The Montreal Botanical Garden

April 9, 2015 Updated: April 9, 2015

With as city as cosmopolitan and multi-cultural as Montreal, it should come as no surprise that the city is home to an enormous botanical garden that features plants and flowers from all around the world. Even if you’re only visiting the city for a few days, take a few hours to step out of the bustling urban life, and spend some time enjoying the gorgeous scenery and tranquil environment offered up by the world-renowned Montreal Botanical Garden.

About the Gardens

Designated a Natural Historic Site of Canada in 1998, the Montreal Botanical Garden is one of the most important botanical gardens in the world, in large part because of its extensive collection of flora. The garden is home to a greenhouse that houses plants from around the world, and a number of outdoor gardens. Founded in 1931, the Montreal Botanical Garden is also home to a botanical research institution, and focuses on the conservation of endangered plants.

Its exotic gardens include the Chinese Garden (the biggest Chinese garden in the world outside of China), the Japanese Garden (home to a large koi pond), the First Nations Garden (populated with many native Canadian plants, as well as several totem poles), and the Alpine Garden (featuring winding paths over a rocky outcrop). There are collections for orchids, cacti, bonsai, lilacs, and many more varieties of flowers. The Montreal Botanical Garden is also home to local wildlife, such as squirrels, ducks, turtles, and herons, making it a prime location f
or bird-watching in the city.

Japanese garden in the Botanical Garden of Montreal via Shutterstock*
Japanese garden in the Botanical Garden of Montreal via Shutterstock*

Special Events

Throughout the year, the gardens host a variety of special activities and events. From September to November 2013, visitors can catch the spectacular “Gardens of Light”. During this exhibit, the gorgeous Japanese gardens are enhanced with a beautiful lighting design, and the Chinese gardens is decorated the stunning traditional lanterns. The International Mosaiculture is another popular event, featuring dozens of striking plant sculptures created by horticulturist-artists from around the world.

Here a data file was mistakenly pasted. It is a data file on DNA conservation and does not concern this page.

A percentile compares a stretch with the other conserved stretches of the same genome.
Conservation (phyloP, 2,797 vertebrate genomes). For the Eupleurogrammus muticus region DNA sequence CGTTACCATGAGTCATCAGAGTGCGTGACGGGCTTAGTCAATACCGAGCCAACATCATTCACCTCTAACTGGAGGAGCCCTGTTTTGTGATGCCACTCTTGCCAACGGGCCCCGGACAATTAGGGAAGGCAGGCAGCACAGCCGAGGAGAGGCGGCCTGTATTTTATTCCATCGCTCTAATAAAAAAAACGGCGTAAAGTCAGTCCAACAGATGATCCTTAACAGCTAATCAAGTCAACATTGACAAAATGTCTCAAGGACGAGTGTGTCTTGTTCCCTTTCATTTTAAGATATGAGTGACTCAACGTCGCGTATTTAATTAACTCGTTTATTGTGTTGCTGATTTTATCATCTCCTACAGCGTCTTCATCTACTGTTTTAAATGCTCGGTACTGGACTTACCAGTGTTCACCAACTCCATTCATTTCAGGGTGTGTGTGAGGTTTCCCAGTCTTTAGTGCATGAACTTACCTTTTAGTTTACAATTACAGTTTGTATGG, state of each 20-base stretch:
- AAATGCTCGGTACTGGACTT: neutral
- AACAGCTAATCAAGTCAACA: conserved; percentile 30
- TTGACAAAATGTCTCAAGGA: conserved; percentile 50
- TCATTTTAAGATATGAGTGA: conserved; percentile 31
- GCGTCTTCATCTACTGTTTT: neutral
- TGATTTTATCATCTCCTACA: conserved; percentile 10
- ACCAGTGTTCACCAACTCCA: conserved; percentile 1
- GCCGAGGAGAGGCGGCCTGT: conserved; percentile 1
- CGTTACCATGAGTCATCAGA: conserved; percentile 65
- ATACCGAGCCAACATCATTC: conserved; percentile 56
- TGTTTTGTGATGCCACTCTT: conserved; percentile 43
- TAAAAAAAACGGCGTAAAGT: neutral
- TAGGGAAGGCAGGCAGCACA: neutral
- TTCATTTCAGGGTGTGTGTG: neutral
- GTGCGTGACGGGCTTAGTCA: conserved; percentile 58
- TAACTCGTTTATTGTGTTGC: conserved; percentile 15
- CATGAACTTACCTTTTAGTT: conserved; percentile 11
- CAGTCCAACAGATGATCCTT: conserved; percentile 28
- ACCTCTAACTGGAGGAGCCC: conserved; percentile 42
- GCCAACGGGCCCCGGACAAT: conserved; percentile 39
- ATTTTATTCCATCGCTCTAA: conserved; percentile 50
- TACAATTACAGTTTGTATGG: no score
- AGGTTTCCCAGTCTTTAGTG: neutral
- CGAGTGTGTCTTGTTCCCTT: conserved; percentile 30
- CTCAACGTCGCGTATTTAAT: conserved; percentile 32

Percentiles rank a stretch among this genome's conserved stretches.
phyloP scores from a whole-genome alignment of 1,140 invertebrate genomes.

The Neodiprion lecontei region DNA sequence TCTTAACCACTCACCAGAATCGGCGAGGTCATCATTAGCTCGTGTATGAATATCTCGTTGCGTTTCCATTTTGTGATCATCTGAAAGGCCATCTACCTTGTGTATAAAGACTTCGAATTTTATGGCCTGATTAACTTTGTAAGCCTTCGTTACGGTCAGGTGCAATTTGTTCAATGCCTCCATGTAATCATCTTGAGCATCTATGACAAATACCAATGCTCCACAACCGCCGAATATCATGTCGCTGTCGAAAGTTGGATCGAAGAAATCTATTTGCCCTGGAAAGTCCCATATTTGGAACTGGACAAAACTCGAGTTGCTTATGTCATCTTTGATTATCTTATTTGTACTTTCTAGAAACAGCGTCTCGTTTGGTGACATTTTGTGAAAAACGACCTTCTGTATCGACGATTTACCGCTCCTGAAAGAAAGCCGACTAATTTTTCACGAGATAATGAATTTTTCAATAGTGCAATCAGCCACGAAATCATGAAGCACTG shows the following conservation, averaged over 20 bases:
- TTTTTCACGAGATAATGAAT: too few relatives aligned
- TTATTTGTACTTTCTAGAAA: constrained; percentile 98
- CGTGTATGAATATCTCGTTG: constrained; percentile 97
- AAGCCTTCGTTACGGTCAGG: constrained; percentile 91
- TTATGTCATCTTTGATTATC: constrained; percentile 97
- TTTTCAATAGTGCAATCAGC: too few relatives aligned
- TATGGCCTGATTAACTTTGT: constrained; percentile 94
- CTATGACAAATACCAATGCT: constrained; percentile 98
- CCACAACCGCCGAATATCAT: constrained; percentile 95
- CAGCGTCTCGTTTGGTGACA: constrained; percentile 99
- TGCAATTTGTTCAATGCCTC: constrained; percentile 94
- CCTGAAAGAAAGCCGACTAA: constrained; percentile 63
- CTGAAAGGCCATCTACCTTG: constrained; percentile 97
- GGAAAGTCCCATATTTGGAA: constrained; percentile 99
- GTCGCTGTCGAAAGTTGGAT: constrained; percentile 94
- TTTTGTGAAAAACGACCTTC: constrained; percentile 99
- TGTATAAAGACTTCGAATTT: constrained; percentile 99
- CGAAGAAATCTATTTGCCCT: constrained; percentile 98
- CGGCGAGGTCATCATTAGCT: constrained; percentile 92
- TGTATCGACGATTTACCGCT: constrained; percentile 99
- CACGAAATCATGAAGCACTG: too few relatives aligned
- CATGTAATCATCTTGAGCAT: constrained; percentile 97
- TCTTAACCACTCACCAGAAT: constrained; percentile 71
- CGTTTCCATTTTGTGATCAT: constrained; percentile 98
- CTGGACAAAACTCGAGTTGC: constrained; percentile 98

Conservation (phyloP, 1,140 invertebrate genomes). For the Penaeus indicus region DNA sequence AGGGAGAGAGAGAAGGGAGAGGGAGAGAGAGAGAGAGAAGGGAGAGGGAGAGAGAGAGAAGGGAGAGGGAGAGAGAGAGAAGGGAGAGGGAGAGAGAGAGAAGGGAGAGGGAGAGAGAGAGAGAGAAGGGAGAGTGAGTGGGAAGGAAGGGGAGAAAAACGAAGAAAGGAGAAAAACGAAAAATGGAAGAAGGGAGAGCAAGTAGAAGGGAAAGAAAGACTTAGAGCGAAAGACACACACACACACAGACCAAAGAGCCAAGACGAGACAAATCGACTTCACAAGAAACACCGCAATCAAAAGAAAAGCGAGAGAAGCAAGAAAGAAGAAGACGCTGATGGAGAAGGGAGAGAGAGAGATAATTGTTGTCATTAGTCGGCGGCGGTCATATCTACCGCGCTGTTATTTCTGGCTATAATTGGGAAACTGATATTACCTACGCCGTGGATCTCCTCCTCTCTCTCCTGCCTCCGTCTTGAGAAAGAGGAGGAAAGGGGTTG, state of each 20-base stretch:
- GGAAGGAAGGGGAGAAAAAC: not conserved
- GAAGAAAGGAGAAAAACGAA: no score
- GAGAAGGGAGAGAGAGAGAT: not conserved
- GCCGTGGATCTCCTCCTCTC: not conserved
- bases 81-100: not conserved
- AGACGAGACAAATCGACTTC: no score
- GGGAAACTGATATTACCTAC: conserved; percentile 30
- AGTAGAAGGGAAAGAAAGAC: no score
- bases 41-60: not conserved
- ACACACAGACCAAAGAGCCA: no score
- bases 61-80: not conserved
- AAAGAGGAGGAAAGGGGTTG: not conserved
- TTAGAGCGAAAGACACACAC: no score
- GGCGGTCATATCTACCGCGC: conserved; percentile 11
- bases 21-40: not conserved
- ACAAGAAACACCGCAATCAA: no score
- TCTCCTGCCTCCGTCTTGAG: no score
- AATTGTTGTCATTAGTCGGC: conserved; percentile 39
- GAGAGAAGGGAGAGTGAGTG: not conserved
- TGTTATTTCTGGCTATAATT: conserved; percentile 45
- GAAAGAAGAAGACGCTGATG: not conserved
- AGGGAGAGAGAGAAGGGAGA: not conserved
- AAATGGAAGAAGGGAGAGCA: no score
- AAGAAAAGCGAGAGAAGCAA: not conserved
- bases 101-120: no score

Childrem and adults alike will get a real thrill out of the Halloween activities at the Botanical Garden, which include hundreds of fantastically-sculpted and beautifully decorated pumpkins. Starting in December 2013 and running until mid-April, 2014, the gardens will also carry out 1000 Days for the Planet/Base Camp, an adventure opportunity that allows visitors to explore the planet’s biodiversity, and meet researchers who are working to solve some current environmental problems.

Plan Your Trip

The Montreal Botanical Gardens are located in the east end of the city, right near the Olympic Stadium. The nearest metro station is Pie-IX. Adult admission to the gardens is $25.00, and there are discounts for students and seniors. Admission also includes access to the Montreal Insectarium. There are also packages available that provide visitors with admission to the Montreal Biodome, the Olympic Park, and the Planetarium. Tickets can be purchased online or on site. The opening hours to the Botanical Garden can vary depending on the current exhibits, so it’s always a good idea to check first. Generally, the gardens are closed on Mondays, and are open from 9am to 5pm during the rest of the week. (Later hours apply to special events). The gardens are open year round, though you can expect to find snow covering much of the outdoor exhibits between late November and mid-March.

Chinese Garden in the Montreal Botanical Garden, Montreal via Shutterstock*
Chinese Garden in the Montreal Botanical Garden, Montreal via Shutterstock*

This article was written by Marianne B. originally published on Read the original here.

*Image of Japanese garden in the Botanical Garden of Montreal via Shutterstock

*Image of Chinese Garden in the Montreal Botanical Garden, Montreal via Shutterstock